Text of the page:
Fixing “ghost alarms” in Windows Mobile

By | January 9, 2008

A common complaint of users of Windows Mobile devices is “ghost alarms.” One manifestation of this problem is when a periodic alarm scheduled by the clock application keeps triggering even when it has been disabled in the application, such that there appears to be no way to make it stop. Another manifestation is when multiple notifications pop up for a single alarm, such that the alarm sound plays over and over and you need to click “Dismiss” repeatedly to get rid of all the alarm notifications.

The most common recommendation I found on the Web and in the microsoft.public.pocketpc newsgroup for getting rid of the ghost alarms was to perform a hard reset on the device, i.e., to clear all memory and restore the device to its factory default settings. This is unacceptable to me since it takes a significant amount of time for me to reinstall all my applications and restore all of my configuration settings each time I have to do this, so I keep searching for other solutions.

I finally discovered that Windows Mobile has a “notifications queue” independent of individual applications that generate notifications, and that sometimes periodic notifications get stuck in this queue even when they have been “disowned” by the applications that originally generated them

I found two tools that can fix this problem. One of them, MemMaid, can be configured to run automatically on a daily basis to clean up problems with the notifications queue, and is therefore probably the right tool to use if this problem recurs for you on a regular basis. The other tool, SKTools, comes with a whole bunch of other tools for cleaning up, optimizing and tweaking the behavior of Windows Mobile, so it’s probably a better bargain if you don’t need to clean your notifications queue automatically on a regular basis.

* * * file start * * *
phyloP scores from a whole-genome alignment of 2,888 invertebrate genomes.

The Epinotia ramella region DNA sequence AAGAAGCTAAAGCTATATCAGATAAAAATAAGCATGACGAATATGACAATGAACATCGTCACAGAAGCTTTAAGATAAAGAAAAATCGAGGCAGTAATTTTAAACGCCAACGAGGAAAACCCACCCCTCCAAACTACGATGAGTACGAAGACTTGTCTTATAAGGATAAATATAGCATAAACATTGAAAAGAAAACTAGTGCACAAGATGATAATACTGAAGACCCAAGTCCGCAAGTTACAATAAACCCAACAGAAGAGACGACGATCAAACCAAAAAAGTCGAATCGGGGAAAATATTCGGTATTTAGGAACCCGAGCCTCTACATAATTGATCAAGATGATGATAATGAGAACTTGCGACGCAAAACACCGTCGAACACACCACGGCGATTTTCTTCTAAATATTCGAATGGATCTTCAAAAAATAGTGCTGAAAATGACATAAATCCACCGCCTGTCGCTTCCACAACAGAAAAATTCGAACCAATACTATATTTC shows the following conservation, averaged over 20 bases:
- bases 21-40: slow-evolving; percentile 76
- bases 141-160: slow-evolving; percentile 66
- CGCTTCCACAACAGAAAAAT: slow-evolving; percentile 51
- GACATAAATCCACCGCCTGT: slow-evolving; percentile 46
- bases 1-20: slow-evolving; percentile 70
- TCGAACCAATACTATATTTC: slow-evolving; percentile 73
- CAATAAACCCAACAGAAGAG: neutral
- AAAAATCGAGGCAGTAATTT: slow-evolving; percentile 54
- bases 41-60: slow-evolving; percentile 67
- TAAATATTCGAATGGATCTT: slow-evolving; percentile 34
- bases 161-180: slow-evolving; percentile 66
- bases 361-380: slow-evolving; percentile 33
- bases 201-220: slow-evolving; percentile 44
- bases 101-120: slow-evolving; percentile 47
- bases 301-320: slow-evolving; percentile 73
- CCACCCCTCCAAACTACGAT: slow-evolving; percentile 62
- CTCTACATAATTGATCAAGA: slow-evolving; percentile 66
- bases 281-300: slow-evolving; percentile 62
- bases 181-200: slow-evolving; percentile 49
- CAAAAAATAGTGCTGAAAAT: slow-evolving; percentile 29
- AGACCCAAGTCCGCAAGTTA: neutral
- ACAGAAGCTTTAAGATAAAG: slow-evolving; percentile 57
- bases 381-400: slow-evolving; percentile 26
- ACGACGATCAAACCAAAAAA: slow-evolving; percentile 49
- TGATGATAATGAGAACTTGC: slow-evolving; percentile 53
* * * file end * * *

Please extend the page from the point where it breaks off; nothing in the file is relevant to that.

I must say that I think it’s unfortunate that people have to pay money for tools to fix problems caused by bugs in Microsoft code. Microsoft should provide tools to do this for free, or they should fix the darn bugs.

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2 thoughts on “Fixing “ghost alarms” in Windows Mobile

  1. abbasegal

    Just think of all the billions of dollars circulating in the economy because of all the “fix microsoft bugs” programs out there… How many poor programmers would be out of work if MS were to start producing bug-free code?



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